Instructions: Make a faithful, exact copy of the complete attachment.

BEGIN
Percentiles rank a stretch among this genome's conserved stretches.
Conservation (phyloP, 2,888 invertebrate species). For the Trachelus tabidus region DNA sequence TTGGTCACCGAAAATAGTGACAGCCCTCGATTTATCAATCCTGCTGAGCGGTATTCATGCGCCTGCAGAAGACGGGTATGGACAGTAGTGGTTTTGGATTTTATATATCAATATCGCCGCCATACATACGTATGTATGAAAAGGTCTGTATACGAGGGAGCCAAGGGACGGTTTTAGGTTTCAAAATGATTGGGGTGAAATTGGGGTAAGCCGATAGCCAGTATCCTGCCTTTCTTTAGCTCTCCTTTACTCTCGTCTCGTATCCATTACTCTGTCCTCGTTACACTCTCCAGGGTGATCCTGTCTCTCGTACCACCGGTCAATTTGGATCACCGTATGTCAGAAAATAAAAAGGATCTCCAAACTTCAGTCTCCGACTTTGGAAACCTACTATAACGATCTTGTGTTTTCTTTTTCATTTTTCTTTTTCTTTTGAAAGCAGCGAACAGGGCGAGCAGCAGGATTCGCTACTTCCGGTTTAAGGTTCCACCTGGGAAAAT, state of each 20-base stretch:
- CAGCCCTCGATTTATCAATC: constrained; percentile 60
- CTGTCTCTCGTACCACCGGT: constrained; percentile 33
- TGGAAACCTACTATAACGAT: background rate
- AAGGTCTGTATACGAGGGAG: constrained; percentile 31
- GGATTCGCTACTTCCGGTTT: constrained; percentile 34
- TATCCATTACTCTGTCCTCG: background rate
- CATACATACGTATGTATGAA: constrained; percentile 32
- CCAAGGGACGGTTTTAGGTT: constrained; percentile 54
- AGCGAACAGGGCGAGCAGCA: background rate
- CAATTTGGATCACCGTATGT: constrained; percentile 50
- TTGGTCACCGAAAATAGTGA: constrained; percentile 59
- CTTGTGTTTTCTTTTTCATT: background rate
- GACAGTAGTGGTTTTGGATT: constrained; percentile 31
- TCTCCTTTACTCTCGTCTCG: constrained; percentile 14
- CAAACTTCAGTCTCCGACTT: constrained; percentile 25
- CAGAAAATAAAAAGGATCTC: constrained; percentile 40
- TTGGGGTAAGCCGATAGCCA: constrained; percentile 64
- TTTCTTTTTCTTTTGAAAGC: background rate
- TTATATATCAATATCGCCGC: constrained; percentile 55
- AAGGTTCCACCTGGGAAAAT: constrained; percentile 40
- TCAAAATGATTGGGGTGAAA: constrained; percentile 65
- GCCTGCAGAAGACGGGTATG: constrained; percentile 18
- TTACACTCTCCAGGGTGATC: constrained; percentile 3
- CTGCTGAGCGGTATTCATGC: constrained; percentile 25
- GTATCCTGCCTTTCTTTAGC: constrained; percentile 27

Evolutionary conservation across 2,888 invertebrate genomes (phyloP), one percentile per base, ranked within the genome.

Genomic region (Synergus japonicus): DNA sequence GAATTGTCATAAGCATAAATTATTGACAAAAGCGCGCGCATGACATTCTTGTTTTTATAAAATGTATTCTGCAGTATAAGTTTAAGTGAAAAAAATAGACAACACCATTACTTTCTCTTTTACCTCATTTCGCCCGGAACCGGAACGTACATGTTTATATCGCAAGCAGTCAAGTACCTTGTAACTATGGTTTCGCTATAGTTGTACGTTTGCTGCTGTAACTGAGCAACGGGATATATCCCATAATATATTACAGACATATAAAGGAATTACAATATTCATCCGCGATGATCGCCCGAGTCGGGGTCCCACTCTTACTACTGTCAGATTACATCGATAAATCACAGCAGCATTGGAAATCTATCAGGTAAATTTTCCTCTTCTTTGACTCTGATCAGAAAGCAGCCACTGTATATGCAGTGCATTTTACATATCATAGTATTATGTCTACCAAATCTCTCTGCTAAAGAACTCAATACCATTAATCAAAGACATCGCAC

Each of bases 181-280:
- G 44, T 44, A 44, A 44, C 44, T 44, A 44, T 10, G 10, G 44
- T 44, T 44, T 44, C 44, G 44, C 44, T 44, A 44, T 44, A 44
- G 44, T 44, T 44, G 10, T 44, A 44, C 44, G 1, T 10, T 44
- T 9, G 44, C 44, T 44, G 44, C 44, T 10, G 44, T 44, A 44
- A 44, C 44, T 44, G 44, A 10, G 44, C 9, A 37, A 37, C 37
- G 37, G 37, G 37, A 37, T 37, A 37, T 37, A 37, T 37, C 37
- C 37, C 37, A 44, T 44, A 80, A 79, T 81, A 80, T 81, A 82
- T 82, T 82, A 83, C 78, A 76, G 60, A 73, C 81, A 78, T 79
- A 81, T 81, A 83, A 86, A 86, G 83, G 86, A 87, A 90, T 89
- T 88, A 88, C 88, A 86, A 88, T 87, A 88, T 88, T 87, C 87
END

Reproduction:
Percentiles rank a stretch among this genome's conserved stretches.
Conservation (phyloP, 2,888 invertebrate species). For the Trachelus tabidus region DNA sequence TTGGTCACCGAAAATAGTGACAGCCCTCGATTTATCAATCCTGCTGAGCGGTATTCATGCGCCTGCAGAAGACGGGTATGGACAGTAGTGGTTTTGGATTTTATATATCAATATCGCCGCCATACATACGTATGTATGAAAAGGTCTGTATACGAGGGAGCCAAGGGACGGTTTTAGGTTTCAAAATGATTGGGGTGAAATTGGGGTAAGCCGATAGCCAGTATCCTGCCTTTCTTTAGCTCTCCTTTACTCTCGTCTCGTATCCATTACTCTGTCCTCGTTACACTCTCCAGGGTGATCCTGTCTCTCGTACCACCGGTCAATTTGGATCACCGTATGTCAGAAAATAAAAAGGATCTCCAAACTTCAGTCTCCGACTTTGGAAACCTACTATAACGATCTTGTGTTTTCTTTTTCATTTTTCTTTTTCTTTTGAAAGCAGCGAACAGGGCGAGCAGCAGGATTCGCTACTTCCGGTTTAAGGTTCCACCTGGGAAAAT, state of each 20-base stretch:
- CAGCCCTCGATTTATCAATC: constrained; percentile 60
- CTGTCTCTCGTACCACCGGT: constrained; percentile 33
- TGGAAACCTACTATAACGAT: background rate
- AAGGTCTGTATACGAGGGAG: constrained; percentile 31
- GGATTCGCTACTTCCGGTTT: constrained; percentile 34
- TATCCATTACTCTGTCCTCG: background rate
- CATACATACGTATGTATGAA: constrained; percentile 32
- CCAAGGGACGGTTTTAGGTT: constrained; percentile 54
- AGCGAACAGGGCGAGCAGCA: background rate
- CAATTTGGATCACCGTATGT: constrained; percentile 50
- TTGGTCACCGAAAATAGTGA: constrained; percentile 59
- CTTGTGTTTTCTTTTTCATT: background rate
- GACAGTAGTGGTTTTGGATT: constrained; percentile 31
- TCTCCTTTACTCTCGTCTCG: constrained; percentile 14
- CAAACTTCAGTCTCCGACTT: constrained; percentile 25
- CAGAAAATAAAAAGGATCTC: constrained; percentile 40
- TTGGGGTAAGCCGATAGCCA: constrained; percentile 64
- TTTCTTTTTCTTTTGAAAGC: background rate
- TTATATATCAATATCGCCGC: constrained; percentile 55
- AAGGTTCCACCTGGGAAAAT: constrained; percentile 40
- TCAAAATGATTGGGGTGAAA: constrained; percentile 65
- GCCTGCAGAAGACGGGTATG: constrained; percentile 18
- TTACACTCTCCAGGGTGATC: constrained; percentile 3
- CTGCTGAGCGGTATTCATGC: constrained; percentile 25
- GTATCCTGCCTTTCTTTAGC: constrained; percentile 27

Evolutionary conservation across 2,888 invertebrate genomes (phyloP), one percentile per base, ranked within the genome.

Genomic region (Synergus japonicus): DNA sequence GAATTGTCATAAGCATAAATTATTGACAAAAGCGCGCGCATGACATTCTTGTTTTTATAAAATGTATTCTGCAGTATAAGTTTAAGTGAAAAAAATAGACAACACCATTACTTTCTCTTTTACCTCATTTCGCCCGGAACCGGAACGTACATGTTTATATCGCAAGCAGTCAAGTACCTTGTAACTATGGTTTCGCTATAGTTGTACGTTTGCTGCTGTAACTGAGCAACGGGATATATCCCATAATATATTACAGACATATAAAGGAATTACAATATTCATCCGCGATGATCGCCCGAGTCGGGGTCCCACTCTTACTACTGTCAGATTACATCGATAAATCACAGCAGCATTGGAAATCTATCAGGTAAATTTTCCTCTTCTTTGACTCTGATCAGAAAGCAGCCACTGTATATGCAGTGCATTTTACATATCATAGTATTATGTCTACCAAATCTCTCTGCTAAAGAACTCAATACCATTAATCAAAGACATCGCAC

Each of bases 181-280:
- G 44, T 44, A 44, A 44, C 44, T 44, A 44, T 10, G 10, G 44
- T 44, T 44, T 44, C 44, G 44, C 44, T 44, A 44, T 44, A 44
- G 44, T 44, T 44, G 10, T 44, A 44, C 44, G 1, T 10, T 44
- T 9, G 44, C 44, T 44, G 44, C 44, T 10, G 44, T 44, A 44
- A 44, C 44, T 44, G 44, A 10, G 44, C 9, A 37, A 37, C 37
- G 37, G 37, G 37, A 37, T 37, A 37, T 37, A 37, T 37, C 37
- C 37, C 37, A 44, T 44, A 80, A 79, T 81, A 80, T 81, A 82
- T 82, T 82, A 83, C 78, A 76, G 60, A 73, C 81, A 78, T 79
- A 81, T 81, A 83, A 86, A 86, G 83, G 86, A 87, A 90, T 89
- T 88, A 88, C 88, A 86, A 88, T 87, A 88, T 88, T 87, C 87